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Looking for in-depth coverage of stories that are important to Northeast Ohio and beyond? WKSU reporters take the time to dig deeper on the stories that deserve more time, to talk to the newsmakers you want and need to hear from.

Cleveland Foresees Drastic Reduction As It Rightsizes Its Recycling Program

photo of recycling bin
Cleveland leaders say much of the material put out for curbside recycling in the city is contaminated by plastic bags or other non-recyclable items.

In Cleveland, most of the recycling residents put at the curb is not being recycled. City leaders says it’s a problem many cities are dealing with because of a changing market and contaminated items.

Cleveland has hired a consultant to help them figure out a new path forward. It will likely involve a drastic reduction in the program.

Cleveland contracts with two waste collection providers. Republic Services picks up trash and Kimble Companies picks up recycling. 

Darnell Brown, chief operations officer for the city of Cleveland, says right now the curbside pickup is continuing as normal. "We’re collecting it as we’ve always collected it," Brown said. "It goes to our transfer station where a representative of Kimble is there and they help facilitate a sorting process, and they take what they consider is to be recyclables that are not contaminated and they take that as part of their product and the rest is basically going to a landfill." 

'Recycling as it was in the City of Cleveland is obviously going to have to radically change.'

Most recycling is trashed
When asked what percentage Kimble is currently taking for recycling, Brown said he was not sure. "It’s probably somewhere in the 15% to 20% range at this point in time." He acknowledges that has changed. "It’s directly related, in our opinion, to the fact that the market has changed globally. In terms of contamination, what China’s looking for is something in the less than 1% category and that’s a high bar to get over in terms of acceptable recyclables. I’m not sure who does that," Brown said.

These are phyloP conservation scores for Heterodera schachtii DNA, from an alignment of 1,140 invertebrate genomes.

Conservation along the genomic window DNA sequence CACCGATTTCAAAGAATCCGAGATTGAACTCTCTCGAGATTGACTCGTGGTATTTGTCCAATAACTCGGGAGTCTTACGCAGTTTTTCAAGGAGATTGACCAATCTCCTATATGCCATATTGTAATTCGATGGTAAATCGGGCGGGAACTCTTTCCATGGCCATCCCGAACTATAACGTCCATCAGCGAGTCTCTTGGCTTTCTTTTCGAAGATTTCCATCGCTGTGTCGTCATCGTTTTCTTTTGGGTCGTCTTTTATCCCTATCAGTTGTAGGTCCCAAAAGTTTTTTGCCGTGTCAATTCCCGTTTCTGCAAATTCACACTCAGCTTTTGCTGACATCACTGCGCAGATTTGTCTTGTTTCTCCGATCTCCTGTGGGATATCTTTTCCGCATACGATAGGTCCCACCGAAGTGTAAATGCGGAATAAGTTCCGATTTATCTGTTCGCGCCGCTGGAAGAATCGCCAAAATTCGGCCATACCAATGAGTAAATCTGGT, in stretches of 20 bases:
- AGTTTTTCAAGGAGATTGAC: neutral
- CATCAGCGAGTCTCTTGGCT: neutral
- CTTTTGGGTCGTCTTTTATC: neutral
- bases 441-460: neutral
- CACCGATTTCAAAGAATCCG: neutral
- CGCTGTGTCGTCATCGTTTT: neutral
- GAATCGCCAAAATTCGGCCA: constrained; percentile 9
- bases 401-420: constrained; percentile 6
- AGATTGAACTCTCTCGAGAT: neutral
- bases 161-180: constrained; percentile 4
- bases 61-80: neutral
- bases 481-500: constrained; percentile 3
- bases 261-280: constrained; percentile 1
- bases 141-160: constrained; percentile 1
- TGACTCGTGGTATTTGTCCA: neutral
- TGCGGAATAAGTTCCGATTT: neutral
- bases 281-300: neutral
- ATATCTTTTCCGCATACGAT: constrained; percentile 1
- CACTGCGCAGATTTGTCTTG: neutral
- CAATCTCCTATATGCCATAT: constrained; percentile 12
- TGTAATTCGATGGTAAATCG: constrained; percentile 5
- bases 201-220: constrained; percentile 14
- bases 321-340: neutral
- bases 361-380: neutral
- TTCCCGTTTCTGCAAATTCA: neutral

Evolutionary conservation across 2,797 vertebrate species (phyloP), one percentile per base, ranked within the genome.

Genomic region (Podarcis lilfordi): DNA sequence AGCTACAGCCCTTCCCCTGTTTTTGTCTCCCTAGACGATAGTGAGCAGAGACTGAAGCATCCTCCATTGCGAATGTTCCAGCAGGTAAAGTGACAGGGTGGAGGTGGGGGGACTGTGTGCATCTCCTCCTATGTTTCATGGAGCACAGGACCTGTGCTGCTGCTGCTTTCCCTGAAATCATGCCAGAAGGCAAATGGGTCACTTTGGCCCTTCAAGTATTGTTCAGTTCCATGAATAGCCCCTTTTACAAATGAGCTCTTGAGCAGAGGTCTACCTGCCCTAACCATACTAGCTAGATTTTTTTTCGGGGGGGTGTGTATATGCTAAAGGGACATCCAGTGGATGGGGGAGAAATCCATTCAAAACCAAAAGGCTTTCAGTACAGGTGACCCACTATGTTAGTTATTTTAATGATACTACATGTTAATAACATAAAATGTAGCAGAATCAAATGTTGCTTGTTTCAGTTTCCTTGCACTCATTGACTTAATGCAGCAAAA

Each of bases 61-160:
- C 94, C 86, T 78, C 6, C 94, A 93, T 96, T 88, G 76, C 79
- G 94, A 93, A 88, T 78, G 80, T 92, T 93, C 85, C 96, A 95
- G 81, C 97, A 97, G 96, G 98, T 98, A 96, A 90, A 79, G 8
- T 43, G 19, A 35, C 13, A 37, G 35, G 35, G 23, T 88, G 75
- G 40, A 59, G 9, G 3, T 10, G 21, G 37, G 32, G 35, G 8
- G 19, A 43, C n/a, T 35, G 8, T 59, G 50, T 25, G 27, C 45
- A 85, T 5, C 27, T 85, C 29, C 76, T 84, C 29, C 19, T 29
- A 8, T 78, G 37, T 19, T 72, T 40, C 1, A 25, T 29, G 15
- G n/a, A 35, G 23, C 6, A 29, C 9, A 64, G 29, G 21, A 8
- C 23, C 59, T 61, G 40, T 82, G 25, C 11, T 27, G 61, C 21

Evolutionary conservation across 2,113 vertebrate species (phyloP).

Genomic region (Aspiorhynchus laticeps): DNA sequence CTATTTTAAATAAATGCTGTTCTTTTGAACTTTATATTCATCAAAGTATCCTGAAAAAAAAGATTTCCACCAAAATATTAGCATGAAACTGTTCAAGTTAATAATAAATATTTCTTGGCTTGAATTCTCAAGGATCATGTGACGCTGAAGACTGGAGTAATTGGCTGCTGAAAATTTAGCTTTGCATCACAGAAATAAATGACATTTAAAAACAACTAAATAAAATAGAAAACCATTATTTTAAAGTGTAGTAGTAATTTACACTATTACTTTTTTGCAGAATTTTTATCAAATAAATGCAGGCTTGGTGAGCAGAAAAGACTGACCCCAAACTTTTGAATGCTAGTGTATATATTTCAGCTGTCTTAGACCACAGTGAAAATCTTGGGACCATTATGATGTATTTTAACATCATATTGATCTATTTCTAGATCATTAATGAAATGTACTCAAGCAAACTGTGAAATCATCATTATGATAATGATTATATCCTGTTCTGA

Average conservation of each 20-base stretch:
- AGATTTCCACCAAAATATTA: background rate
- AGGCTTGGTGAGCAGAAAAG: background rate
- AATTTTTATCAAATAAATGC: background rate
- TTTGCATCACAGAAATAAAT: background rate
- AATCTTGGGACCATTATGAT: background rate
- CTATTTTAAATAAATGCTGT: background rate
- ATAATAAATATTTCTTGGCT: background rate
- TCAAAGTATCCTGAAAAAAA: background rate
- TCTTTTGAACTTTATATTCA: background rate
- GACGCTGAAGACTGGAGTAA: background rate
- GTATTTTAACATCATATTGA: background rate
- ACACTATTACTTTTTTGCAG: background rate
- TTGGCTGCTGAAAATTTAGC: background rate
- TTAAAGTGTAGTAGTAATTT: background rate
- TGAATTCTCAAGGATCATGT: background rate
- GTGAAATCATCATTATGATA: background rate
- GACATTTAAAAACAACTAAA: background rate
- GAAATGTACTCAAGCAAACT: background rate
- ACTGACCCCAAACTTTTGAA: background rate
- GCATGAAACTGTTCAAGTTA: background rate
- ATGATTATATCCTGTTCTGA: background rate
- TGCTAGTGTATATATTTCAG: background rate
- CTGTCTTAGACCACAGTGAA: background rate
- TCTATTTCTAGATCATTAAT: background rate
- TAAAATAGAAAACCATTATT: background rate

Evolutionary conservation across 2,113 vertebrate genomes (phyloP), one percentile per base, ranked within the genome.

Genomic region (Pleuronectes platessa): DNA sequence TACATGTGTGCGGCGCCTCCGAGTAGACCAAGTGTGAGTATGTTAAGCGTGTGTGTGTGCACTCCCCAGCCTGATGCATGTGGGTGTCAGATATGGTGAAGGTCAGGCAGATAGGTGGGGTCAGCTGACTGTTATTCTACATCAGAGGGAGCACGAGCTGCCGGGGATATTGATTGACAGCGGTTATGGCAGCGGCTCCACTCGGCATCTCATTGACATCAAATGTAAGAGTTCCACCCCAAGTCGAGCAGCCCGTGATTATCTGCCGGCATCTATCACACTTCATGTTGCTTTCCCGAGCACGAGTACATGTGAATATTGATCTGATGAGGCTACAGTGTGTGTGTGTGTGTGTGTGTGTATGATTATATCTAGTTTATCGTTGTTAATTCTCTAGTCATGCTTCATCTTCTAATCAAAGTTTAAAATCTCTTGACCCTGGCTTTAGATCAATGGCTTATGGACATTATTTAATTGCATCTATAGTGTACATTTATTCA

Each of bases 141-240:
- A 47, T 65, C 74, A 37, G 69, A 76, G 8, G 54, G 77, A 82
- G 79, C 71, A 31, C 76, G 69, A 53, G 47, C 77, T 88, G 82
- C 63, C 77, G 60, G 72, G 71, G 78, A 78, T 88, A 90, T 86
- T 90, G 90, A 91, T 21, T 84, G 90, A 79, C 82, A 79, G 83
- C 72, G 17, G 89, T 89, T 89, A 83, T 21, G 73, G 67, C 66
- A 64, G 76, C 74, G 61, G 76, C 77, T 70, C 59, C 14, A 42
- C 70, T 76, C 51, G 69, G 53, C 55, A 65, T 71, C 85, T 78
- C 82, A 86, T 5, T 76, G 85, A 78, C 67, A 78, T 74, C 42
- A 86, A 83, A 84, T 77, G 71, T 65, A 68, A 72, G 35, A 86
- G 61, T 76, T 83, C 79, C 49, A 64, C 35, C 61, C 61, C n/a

Brown says Kimble used to pay the city $1.50 a ton for recyclable material. That has changed to what he calls "a budget neutral item." In the future it will be costly. 

Landfill costs less  
"Basically our contract expires in March," Brown said. "We’ll be out for bid so that as to where the pricing will come in, we’ve seen ranges anywhere from $60 to $85 or more a ton. If you compare that to the fact that our landfill cost right now is probably around $29 a ton, it does say that recycling as it was in the City of Cleveland is obviously going to have to radically change."

Brown expects the future program to be what he called more targeted. "What I mean by that is we have to totally retrofit a program that’s not curbside recycling for everybody, but probably a selective process where you can opt out of the program or we do something that looks more like a drop off site." But he says the dropoff site will be closely monitored to prevent contamination.

A program one-fifth its current size
He sees a future program for the city being much smaller than it's current one, which serves all of the city's 150,000 households. "We’re estimating at this point in time that’s probably about 30,000 households," Brown said. That's how many people he expects are motivated to recycle properly. "We think the contamination would be much more manageable, and that folks would be a lot more compliant."

Cleveland City Council has approved spending $165,000 on a consultant who will help the city rightsize its recycling program. The city is finalizing a contract with that consultant. Brown emphasizes they will continue to offer recycling. 

A Northeast Ohio native, Sarah Taylor graduated from Miami University in Oxford, Ohio where she worked at her first NPR station, WMUB. She began her professional career at WCKY-AM in Cincinnati and spent two decades in television news, the bulk of them at WKBN in Youngstown (as Sarah Eisler). For the past three years, Sarah has taught a variety of courses in the School of Journalism and Mass Communication at Kent State, where she is also pursuing a Master’s degree. Sarah and her husband Scott, have two children. They live in Tallmadge.